तत्र स्थितौ यत्नोऽभ्यासः॥१३॥
tatra sthitau yatnah-abhyasah
Practice (abhyasa) is the steady (sthitau) effort (yatnah) to remain or move towards mental stability.
PRACTICAL LIVING The previous sutra states that the path of Yoga requires both practice (abhyasa) and detachment (vairagya). But how do we implement them in our lives? This sutra begins to describe one of them, abhyasa, in more detail. In order to move towards, reach and maintain a state of Yoga (mental clarity, focus and calmness), we are required to adopt practices, actions or efforts that will help us reach that goal. These efforts need to be challenging, but not too hard – we need to find the correct amount of work at a given time. In Chapter II, Patanjali offers practical ways to apply the concept of abhyasa. For example, ahimsa or kindness is one of the concepts we should be practicing on a daily basis in our thoughts, words and actions. This requires continuous efforts and vigilance, awareness on many levels so that our unkind thoughts, words and actions gradually change to those of compassion, gratitude and peace. The way we practice is different for all of us since we have unique backgrounds, personalities and challenges. Therefore, having a teacher who can offer appropriate practices is very important, as stated in Sutra I.1. “sthitau” or steadiness/firmness is a crucial word in this sutra. It implies that these practices need to be done continuously, without interruption. We need discipline in our efforts. Being kind to my husband one day and going back to anger and resentment the other days is not what Patanjali is referring to. We need to make the effort all the time, training our minds (changing our neurochemistry) to think, speak and act in a new way. Can you begin a new, healthier practice today? Maybe begin to practice kindness towards yourself, a family member, a friend or work colleague🙂
IN THE YOGA WORLD Often in the Yoga world we hear the message that we should just let things flow. According to Patanjali, however, in order to achieve and maintain a peaceful state of mind and a natural bliss, we need to practice with enthusiasm and vigor. “sthiti” or stability refers to the firmness of the mind achieved when we are able to control or guide the vrttis or movements of the mind. When the mind is stable, it naturally flows towards the object of concentration without obstructions or distractions. To reach this latter state, a lot of discipline is needed. In the midst of writing this sutra, for example, I was very distracted by the natural beauty I find myself surrounded by in Uruguay. My abhyasa was to: first do my personal asana and pranayama practice indoors (where the rheas, wild deer and exotic birds would not catch my attention), and secondly sit alone while my family and friends either napped or rode horses. In other words, abhyasa (practice) asks us to sustain the practices that we have chosen to adopt so that we can cultivate more moments of joy, peace and amazingness. This blog brings me that, and so naps and horseback rides have to be missed every once in a while🙂. Before 2012 ends, I would like to wish you all a beautiful end of year and an even more joyful new year!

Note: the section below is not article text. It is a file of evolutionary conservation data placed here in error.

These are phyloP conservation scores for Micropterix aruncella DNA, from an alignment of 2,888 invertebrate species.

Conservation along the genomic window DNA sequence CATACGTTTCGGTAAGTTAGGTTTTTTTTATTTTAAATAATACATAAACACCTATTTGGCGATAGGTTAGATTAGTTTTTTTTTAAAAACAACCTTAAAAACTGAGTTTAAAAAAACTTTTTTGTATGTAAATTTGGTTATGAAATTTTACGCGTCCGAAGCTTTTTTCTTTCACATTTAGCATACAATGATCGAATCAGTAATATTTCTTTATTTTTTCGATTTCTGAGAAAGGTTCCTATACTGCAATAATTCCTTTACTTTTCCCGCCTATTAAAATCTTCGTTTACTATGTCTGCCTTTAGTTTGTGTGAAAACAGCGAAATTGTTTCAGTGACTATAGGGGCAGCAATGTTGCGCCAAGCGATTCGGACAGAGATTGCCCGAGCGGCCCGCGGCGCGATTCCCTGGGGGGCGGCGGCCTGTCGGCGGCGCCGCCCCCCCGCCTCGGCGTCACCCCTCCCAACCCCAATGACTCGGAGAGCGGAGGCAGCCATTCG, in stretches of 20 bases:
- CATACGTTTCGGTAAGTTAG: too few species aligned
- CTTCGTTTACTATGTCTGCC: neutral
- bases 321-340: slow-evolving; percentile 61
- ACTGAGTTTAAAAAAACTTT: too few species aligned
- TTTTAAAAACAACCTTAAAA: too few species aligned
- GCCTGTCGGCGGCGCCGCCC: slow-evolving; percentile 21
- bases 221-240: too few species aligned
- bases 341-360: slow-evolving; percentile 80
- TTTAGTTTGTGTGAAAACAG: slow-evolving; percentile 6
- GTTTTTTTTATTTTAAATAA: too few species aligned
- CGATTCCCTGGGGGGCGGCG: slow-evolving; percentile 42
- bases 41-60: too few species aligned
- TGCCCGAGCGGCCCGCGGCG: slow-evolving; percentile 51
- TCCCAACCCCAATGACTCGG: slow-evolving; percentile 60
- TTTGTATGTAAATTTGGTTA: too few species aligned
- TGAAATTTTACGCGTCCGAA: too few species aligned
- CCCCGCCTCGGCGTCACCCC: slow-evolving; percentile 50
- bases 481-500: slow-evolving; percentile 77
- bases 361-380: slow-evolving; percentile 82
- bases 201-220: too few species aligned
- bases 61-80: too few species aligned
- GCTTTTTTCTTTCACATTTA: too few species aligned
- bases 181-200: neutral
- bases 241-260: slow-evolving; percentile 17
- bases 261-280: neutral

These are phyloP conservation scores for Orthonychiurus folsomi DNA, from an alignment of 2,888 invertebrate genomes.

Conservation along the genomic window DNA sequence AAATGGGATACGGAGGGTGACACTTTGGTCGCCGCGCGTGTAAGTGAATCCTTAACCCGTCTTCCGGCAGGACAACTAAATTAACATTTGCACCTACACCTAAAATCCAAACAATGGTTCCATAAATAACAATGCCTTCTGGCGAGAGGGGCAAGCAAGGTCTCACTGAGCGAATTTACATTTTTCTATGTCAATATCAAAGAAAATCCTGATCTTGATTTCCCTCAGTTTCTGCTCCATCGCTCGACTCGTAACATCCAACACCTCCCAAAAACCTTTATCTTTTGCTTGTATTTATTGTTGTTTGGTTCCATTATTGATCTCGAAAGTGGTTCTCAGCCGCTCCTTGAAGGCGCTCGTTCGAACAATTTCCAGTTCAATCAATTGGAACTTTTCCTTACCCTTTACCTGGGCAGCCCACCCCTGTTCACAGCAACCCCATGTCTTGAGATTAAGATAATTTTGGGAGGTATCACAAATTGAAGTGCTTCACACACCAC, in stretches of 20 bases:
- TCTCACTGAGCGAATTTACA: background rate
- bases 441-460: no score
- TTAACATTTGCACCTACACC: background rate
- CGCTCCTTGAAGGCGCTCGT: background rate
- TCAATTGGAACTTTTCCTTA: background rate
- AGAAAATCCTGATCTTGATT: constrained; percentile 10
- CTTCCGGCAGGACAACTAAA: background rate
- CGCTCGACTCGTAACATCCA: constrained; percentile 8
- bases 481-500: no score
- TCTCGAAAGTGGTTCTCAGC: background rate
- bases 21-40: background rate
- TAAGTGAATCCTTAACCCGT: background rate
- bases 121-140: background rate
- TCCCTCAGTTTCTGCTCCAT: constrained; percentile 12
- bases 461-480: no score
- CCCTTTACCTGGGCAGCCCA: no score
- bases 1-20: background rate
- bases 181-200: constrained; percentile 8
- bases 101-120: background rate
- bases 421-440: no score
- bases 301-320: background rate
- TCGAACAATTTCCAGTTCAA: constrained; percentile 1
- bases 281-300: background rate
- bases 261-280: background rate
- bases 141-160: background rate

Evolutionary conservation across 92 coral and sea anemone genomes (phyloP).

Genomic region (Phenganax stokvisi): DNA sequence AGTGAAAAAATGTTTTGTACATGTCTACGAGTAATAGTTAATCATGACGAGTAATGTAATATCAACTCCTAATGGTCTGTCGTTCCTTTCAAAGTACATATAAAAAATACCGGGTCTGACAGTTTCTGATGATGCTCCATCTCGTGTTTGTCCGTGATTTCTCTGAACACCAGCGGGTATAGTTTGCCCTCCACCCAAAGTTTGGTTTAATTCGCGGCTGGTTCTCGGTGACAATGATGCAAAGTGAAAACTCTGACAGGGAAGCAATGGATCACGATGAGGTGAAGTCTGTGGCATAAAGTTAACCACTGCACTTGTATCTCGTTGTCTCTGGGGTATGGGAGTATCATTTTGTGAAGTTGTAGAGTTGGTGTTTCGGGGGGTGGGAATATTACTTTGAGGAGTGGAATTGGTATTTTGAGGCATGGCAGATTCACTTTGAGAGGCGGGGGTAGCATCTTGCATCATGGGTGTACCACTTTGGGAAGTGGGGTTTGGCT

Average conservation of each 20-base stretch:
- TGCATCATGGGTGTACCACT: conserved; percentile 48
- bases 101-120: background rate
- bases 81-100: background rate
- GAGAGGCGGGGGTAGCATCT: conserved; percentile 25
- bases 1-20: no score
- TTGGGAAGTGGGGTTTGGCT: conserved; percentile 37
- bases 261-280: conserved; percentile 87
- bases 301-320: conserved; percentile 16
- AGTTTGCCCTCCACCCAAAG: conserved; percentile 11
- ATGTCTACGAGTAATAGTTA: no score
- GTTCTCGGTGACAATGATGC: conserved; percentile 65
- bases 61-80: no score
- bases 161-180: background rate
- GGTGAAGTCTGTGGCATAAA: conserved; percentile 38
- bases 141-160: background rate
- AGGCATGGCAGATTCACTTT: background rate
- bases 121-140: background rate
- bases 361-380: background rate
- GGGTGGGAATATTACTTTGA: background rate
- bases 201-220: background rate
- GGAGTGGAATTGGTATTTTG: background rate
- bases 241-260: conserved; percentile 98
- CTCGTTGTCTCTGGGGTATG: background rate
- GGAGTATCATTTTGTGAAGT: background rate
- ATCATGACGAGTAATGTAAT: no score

INSPIRATIONAL PERSON Pitchulita is one of these very special sparks of light in the world! She has been adding light, laughter and companionship to my life for the past decade. Pitchulita and her wonderful hubbie have, for the past 9 months, been practicing the art of travel and personal growth. Leaving their jobs behind, they have dedicated one year to experience life away from their ritualistic lives in the city. I love Pitchula for her love for life! She uses words like “sexy” and “awesome” interchangeably to describe a variety of situations. Her gusto for life allows her to live the “sexiest” and “most awesome” life she could possible imagine! This woman has become a jewel in my life and I am wonderfully grateful for how much she “rocks”! Te amo minha Pitchula!
Do you have any experiences you would like to share? Please interact as much as you like – everyone will learn from your personal experiences!
Thanks and we will look at abhyasa (practice) in even more depth!